The first prosthesis arrived a few weeks later and Chhouk took to it immediately, happily walking into the forest like he had worn it all his life! He no longer got tired and was clearly enjoying life more. The team continues to make  Chhouk’s prosthetic shoes and they have now replaced it 14 times!

The CSPO also conducts the repairs that are needed more frequently now as Chhouk grows. Without the kindness and determination of the Wildlife Alliance (WA) and the CSPO then he would have been surely destined to die.

Unfortunately,  his amputated lower leg will always need recurring care throughout his entire life.  It is necessary for his continued health and being as pain-free as possible only by receiving continuous alterations to his prosthetic leg. In addition to new prosthetics as his body also changes.  This is crucial and any financial help towards this incredible animal’s unending treatment will be most graciously accepted, especially by Chhouk.

Image of Chhouk now he is grown up

 

 

Chhouk is a big lad now and we can only handle him using the protected contact system, from behind the safety of steel. However, we must still care for his disability and under the directions of head keeper, Try Sitheng, Chhouk has been trained using reward-based, positive reinforcement training, using food to get him to allow us to change his shoe, check his leg twice daily, administer medical treatment, create new shoes and anything else we may need to do.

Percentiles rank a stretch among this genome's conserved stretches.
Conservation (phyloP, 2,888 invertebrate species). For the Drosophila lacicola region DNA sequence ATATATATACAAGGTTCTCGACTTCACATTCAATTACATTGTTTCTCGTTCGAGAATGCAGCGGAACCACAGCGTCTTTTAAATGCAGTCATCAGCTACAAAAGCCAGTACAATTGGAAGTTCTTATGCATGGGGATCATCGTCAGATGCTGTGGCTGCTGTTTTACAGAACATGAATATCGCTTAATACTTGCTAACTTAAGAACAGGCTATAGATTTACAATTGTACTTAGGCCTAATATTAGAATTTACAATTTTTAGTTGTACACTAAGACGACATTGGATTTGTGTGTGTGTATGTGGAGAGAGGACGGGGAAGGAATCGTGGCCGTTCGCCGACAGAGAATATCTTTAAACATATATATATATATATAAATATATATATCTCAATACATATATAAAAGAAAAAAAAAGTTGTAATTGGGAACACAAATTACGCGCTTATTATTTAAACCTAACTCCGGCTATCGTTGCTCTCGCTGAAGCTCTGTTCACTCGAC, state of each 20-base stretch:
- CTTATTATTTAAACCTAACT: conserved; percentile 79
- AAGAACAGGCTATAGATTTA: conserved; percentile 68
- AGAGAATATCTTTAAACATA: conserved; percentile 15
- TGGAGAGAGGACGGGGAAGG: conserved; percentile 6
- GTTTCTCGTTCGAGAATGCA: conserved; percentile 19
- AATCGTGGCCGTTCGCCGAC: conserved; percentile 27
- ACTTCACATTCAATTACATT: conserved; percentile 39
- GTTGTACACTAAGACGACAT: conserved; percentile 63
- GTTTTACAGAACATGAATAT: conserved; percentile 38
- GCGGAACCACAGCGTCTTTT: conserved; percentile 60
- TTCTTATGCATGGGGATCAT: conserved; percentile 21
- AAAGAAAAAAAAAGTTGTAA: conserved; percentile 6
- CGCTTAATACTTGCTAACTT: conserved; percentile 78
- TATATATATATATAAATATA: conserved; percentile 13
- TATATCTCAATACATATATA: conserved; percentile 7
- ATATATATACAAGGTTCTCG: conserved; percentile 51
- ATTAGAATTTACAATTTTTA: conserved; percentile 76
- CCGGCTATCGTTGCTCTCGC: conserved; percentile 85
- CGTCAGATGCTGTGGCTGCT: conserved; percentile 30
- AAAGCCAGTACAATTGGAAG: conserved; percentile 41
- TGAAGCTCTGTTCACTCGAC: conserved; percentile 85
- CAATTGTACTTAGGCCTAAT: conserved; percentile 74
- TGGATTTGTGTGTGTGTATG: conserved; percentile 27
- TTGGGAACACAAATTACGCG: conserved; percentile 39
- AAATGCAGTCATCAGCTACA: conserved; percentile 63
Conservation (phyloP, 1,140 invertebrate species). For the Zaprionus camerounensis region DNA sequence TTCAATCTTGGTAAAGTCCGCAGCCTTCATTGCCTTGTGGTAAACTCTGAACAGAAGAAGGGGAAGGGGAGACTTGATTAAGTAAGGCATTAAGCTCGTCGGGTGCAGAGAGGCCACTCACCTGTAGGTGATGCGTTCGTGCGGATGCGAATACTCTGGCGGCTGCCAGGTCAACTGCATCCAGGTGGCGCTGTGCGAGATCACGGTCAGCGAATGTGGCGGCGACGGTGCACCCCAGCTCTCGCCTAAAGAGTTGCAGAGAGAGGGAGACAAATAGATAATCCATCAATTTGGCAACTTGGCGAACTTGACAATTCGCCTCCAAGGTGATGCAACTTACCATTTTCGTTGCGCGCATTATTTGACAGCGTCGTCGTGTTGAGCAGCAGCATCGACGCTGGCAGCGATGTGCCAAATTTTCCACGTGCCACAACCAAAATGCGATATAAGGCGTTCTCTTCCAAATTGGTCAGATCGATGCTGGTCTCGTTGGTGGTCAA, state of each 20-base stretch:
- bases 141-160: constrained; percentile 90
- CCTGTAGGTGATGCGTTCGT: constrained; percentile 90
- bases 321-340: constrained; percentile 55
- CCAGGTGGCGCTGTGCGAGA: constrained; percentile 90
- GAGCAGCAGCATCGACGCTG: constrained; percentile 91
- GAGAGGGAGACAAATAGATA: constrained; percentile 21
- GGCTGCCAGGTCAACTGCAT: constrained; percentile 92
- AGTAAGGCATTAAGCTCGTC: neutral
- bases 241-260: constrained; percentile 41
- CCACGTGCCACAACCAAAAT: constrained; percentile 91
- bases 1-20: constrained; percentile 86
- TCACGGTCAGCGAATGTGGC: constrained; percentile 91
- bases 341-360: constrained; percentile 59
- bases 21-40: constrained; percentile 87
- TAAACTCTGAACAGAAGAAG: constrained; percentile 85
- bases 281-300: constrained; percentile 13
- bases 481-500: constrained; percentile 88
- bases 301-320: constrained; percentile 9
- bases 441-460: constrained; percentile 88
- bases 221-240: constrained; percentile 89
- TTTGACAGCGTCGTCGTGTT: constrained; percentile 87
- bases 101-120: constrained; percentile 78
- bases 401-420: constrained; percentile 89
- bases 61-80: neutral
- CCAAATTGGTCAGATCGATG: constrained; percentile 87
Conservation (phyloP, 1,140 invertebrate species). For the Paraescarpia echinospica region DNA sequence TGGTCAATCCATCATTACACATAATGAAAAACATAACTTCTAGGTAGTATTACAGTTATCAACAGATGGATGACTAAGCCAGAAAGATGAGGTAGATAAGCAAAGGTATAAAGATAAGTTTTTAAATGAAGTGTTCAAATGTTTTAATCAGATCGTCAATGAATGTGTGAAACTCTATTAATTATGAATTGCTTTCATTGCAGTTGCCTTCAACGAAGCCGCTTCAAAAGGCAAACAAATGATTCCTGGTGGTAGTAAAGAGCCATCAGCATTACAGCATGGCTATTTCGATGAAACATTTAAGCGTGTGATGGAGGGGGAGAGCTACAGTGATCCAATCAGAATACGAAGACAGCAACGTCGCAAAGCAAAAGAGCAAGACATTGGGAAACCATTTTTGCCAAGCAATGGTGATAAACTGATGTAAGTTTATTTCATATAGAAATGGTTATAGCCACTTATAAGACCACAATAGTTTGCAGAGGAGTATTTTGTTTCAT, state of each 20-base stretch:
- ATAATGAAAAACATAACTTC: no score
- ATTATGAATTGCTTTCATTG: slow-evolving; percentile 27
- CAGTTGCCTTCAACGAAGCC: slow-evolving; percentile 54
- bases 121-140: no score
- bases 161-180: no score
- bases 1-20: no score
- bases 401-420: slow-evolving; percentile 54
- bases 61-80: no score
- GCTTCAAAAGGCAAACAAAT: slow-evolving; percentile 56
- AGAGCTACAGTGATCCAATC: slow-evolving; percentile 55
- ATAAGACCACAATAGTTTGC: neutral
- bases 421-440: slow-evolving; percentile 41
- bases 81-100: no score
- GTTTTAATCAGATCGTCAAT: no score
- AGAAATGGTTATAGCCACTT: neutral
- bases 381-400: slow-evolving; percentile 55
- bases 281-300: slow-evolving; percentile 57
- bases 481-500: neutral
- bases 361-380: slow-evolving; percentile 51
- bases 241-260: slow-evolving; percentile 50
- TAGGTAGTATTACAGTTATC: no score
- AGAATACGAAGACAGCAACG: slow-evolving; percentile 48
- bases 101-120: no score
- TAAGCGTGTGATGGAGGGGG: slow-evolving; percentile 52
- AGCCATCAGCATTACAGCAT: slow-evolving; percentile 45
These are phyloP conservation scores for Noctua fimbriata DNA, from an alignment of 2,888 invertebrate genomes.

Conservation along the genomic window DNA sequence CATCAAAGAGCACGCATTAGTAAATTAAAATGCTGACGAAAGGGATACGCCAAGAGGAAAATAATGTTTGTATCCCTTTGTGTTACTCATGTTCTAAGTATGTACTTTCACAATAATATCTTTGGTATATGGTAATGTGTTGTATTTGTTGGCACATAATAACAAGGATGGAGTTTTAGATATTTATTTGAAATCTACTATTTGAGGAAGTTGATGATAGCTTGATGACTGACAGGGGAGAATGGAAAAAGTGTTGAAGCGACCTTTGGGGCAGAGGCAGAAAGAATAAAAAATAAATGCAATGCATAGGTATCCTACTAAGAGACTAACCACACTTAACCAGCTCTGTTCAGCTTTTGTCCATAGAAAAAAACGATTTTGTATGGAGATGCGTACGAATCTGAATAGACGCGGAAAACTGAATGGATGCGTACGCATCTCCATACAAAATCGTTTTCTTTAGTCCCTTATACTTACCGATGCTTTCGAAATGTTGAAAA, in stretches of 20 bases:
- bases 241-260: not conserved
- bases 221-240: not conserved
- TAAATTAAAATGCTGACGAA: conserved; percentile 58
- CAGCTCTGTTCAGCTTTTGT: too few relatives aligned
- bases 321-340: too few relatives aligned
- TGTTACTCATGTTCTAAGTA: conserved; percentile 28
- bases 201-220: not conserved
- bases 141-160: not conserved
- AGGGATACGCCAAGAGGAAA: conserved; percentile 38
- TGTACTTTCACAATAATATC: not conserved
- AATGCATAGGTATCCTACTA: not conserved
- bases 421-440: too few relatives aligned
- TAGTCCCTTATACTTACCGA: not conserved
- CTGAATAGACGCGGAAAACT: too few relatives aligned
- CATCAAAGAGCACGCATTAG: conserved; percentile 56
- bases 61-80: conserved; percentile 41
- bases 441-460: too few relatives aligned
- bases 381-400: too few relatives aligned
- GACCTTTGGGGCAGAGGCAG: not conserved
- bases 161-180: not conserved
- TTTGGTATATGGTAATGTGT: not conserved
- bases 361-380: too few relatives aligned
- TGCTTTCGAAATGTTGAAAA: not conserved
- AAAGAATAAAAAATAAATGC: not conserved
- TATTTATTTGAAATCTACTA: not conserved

Lucky-and-Chhuok

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One Comment

  • James_Whads

    Good zoos support field projects and work to protect the wild. Good zoos play a critical role in fighting extinction and act as sanctuaries for some injured animals due to poaching. Kinkel, the elephant who recently died was rescued in the wild after his trunk was caught in a snare in 2000. Similarly, Lammie the elephant, who is mourning the loss of Kinkel, is being closely monitored by her caregivers to ensure that the Joburg Zoo adopts a proper management plan that will give priority to her health and wellbeing. A 2010 study by International Union for Conservation of Nature and Natural Resources (IUCN), found that conservation breeding in zoos and aquariums played a role in the recovery of 28% of the species listed as threatened in the wild. Additionally, good zoos deal mainly with captive bred animals and only in dire circumstances house animals born in the wild – due to injury or approved conservation programmes.

    • 3:59 pm - 07/12/2018